Paramount Pictures via Everett Collection
Here's a feat: taking what is likely the oldest, most well-known story in the world, and making a retelling feel inventive. Over the course of its two-and-a-half-hour runtime, Darren Aronofsky's Noah takes many forms — Tolkien-esque fantasy, trippy psychological thriller, merciless dissection of the dark points of abject faith — never feeling too rigidly confined to the parameters of the familiar tale that we've all experienced in the form of bedtime stories, religious education lessons, and vegetable-laden cartoons. As many forms as the parable has taken over the past few thousand years, Aronofsky manages to find a few new takes.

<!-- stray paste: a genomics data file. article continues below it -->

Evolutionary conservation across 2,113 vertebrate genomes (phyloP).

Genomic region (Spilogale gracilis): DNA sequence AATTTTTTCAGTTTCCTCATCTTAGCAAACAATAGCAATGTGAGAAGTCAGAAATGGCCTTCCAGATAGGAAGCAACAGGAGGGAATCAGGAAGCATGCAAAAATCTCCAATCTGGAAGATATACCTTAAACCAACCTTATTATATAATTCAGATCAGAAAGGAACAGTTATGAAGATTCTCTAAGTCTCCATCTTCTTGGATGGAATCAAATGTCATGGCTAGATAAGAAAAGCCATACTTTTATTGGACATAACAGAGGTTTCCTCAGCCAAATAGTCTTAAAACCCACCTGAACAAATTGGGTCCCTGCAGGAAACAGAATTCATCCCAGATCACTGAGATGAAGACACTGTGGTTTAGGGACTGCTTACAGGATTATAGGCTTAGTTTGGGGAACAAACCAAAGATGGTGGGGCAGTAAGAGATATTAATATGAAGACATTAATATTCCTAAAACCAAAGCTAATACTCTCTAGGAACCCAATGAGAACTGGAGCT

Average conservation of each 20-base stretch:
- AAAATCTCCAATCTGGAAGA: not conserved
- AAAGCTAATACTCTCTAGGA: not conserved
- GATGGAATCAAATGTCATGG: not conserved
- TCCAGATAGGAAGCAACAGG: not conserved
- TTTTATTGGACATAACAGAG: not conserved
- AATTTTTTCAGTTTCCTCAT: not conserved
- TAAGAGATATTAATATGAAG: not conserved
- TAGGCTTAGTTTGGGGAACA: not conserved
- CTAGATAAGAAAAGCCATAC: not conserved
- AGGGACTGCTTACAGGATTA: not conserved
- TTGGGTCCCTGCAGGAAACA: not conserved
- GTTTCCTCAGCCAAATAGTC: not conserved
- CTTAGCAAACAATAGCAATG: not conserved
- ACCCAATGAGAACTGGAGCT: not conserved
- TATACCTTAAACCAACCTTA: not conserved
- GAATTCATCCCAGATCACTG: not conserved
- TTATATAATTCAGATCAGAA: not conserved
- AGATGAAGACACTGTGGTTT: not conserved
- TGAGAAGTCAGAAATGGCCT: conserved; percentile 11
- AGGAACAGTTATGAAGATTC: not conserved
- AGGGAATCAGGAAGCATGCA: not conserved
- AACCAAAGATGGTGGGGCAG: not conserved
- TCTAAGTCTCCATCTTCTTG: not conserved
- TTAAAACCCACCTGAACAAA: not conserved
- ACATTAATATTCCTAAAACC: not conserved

The director's thumbprint is branded boldly on Russell Crowe's Noah, a man who begins his journey as a simple pawn of God and evolves into a dimensional human as tortured as Natalie Portman's ballerina or Jared Leto's smack head. Noah's obsession and crisis: his faith. The peak of the righteous descendant of Seth (that's Adam and Eve's third son — the one who didn't die or bash his brother's head in with a rock), Noah is determined to carry out the heavenly mission imparted upon him via ambiguous, psychedelic visions. God wants him to do something — spoilers: build an ark — and he will do it. No matter what.
No matter what it means to his family, to his lineage, to his fellow man, to the world. He's going to do it. No matter what. The depths to which Aronofsky explores this simple concept — the nature of unmitigated devotion — makes what we all knew as a simplistic A-to-B children's story so gripping. While the throughline is not a far cry from the themes explored in his previous works, the application of his Requiem for a Dream, The Wrestler, and Black Swan ideas in this movie does not feel like a rehashing. Experiencing such modern, humane ideas in biblical epic is, in fact, a thrill-ride.